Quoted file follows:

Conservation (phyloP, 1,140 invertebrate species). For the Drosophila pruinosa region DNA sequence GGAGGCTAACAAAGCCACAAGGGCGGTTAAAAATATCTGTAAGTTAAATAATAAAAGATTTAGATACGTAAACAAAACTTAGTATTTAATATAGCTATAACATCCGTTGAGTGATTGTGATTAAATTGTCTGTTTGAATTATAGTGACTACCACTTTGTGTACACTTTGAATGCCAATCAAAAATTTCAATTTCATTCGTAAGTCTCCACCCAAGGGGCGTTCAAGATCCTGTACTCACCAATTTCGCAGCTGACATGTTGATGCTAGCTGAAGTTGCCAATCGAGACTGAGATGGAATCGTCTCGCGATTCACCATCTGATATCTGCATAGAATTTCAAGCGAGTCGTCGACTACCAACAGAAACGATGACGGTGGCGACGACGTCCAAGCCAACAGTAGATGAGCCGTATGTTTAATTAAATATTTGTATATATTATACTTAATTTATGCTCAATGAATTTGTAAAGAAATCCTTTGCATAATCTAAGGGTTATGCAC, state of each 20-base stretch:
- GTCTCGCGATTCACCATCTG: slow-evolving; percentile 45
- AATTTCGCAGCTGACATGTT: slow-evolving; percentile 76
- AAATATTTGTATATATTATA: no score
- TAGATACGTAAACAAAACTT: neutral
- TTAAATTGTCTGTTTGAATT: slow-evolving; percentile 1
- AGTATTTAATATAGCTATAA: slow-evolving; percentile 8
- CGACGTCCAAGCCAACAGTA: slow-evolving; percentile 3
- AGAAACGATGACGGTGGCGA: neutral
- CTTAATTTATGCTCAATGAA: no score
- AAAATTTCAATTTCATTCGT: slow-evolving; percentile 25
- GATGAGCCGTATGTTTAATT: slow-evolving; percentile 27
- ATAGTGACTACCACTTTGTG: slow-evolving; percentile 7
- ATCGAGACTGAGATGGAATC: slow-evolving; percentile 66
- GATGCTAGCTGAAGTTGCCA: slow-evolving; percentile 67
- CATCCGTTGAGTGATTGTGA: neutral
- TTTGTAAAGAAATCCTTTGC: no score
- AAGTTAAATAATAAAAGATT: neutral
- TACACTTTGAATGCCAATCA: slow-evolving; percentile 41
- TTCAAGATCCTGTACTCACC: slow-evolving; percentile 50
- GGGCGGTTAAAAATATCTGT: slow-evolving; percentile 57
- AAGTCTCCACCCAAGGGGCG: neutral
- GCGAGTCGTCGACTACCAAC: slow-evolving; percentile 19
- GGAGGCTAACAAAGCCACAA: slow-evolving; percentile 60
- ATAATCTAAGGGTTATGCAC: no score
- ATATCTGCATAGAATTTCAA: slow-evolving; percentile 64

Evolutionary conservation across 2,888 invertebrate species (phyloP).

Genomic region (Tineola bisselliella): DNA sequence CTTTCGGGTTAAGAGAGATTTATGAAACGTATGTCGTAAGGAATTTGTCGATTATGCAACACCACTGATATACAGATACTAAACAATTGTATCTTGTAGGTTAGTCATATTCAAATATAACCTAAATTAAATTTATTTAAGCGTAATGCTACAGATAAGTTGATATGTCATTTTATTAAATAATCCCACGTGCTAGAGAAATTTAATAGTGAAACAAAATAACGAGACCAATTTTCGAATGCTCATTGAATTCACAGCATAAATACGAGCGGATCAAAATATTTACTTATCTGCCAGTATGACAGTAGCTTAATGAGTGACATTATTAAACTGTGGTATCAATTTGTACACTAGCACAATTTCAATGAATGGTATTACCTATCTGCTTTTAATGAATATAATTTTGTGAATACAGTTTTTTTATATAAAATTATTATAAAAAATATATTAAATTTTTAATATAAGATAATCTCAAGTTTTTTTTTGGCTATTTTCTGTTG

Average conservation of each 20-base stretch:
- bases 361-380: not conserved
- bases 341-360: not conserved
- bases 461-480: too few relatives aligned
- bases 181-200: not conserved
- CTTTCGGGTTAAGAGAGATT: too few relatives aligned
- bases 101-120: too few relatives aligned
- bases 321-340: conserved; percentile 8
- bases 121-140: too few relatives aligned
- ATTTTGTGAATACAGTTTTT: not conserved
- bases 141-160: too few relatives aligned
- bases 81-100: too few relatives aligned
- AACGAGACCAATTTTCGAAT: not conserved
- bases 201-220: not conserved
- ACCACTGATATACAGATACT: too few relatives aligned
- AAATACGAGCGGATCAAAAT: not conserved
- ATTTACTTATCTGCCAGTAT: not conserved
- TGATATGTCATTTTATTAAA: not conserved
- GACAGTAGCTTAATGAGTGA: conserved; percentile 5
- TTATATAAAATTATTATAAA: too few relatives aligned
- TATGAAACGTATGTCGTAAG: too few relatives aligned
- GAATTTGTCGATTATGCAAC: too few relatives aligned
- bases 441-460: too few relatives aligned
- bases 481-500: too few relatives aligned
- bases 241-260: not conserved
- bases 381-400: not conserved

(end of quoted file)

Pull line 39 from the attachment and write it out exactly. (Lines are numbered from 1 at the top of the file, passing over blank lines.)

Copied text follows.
- bases 141-160: too few relatives aligned